Bhutan has established a record of sustained solid growth based on utilization of its vast hydropower resources for export, sound policies, and strong support from development partners. GDP growth is expected to rise about 2 percentage points each year to 10 percent in 2006 and 12 percent in 2007.

India’s growth has averaged more than 8 percent over the past three years, driven by broad-based domestic demand and expansive business dynamics. The Maldives was hit hard by the 2004 tsunami, and GDP is estimated to have fallen 5.5 percent in 2005. GDP is expected to grow 9 percent in 2006, moderating to 6 percent in 2007.

In Nepal, the economy faltered in 2005, so GDP growth is forecast to slow to 2 percent in FY2006 because of poor weather affecting production of both winter and summer crops. Growth is projected to pick up to 3.4 percent in FY2007.

Pakistan grew 8.4 percent in 2005, its fastest rate of growth in the past two decades, but inflation also pushed higher, and the current account slipped from surplus to deficit. Growth is projected to soften to 6.5 percent in FY2006, mainly due to slower agricultural output, and to pick up to 7.3 percent in FY2007.

The economic impact of the tsunami on Sri Lanka was muted, despite its devastating human cost. Talks between the Government and the Liberation Tigers of Tamil Eelam in February 2006 have improved the overall climate on the status of the cease-fire. Accordingly, GDP growth is forecast at 5.3 percent in 2006 and 5.2 percent in 2007.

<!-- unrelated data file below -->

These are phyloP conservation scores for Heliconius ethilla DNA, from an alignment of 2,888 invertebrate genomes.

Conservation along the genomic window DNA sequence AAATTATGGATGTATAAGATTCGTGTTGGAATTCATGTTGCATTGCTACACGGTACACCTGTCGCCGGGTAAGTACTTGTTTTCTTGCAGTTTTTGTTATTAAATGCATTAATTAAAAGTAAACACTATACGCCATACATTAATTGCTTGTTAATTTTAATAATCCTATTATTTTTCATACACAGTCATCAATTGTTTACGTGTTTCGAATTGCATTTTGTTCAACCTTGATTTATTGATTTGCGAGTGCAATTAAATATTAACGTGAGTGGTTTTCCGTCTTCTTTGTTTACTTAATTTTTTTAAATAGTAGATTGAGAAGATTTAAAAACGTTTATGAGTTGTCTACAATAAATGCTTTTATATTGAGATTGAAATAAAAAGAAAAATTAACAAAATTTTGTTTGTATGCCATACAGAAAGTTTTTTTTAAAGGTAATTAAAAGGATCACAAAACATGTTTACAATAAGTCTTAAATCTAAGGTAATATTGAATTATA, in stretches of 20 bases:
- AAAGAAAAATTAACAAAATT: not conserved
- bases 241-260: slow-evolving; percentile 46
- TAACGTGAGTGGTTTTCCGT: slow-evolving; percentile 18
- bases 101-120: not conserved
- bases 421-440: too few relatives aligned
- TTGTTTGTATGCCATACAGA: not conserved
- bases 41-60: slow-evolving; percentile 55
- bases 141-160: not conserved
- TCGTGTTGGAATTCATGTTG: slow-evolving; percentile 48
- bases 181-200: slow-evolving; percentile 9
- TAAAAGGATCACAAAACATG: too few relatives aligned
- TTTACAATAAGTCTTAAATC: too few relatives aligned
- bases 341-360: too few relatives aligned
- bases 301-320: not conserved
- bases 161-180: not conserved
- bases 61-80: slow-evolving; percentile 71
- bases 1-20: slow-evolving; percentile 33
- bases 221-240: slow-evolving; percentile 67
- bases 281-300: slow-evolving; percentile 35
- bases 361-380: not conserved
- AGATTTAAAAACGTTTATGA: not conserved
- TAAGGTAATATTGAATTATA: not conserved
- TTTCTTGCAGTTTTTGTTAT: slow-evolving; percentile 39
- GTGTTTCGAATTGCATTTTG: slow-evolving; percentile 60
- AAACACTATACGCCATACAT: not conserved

Unfounded fears

The fears of any of the SAARC countries that economic cooperation might destroy their own domestic economy are unfounded, according to the report. However, India, the largest democracy in the world, still fears that terrorist infiltration from Pakistani Islamic fundamentalist groups may upset the financial applecart.

Other underlying factors are higher private investment, and the positive outlook of entrepreneurs; the rise of consumerism among a rapidly growing middle class; a more aggressive attitude by financial institutions in consumer lending, as well as industrial and farm credit; the substantial business opportunities in exports; and expansion of market liberalization policies.

The future perfect?

Just seven months prior to the summit meeting of the SAARC member states, a Pakistan National Assembly member, Saleem Jan Mazari, asserted at a conference at the Indian Merchants Chamber (an apex body for trade, commerce and industry in the western region of India) that, “if the three countries, namely India, Pakistan and Bangladesh, came together, they would be the biggest consumer market in the world.”

Based on the idea of a unified ”South Asian market,” a businessman of Indian origin based in Singapore, A.R. Jumabhoy, prepared a document a month before the SAARC summit in which he claimed that India, Pakistan and Bangladesh, with a total population of close to 1.5 billion people and with a fairly impressive combined GDP, can offer larger sized markets for trade and industry.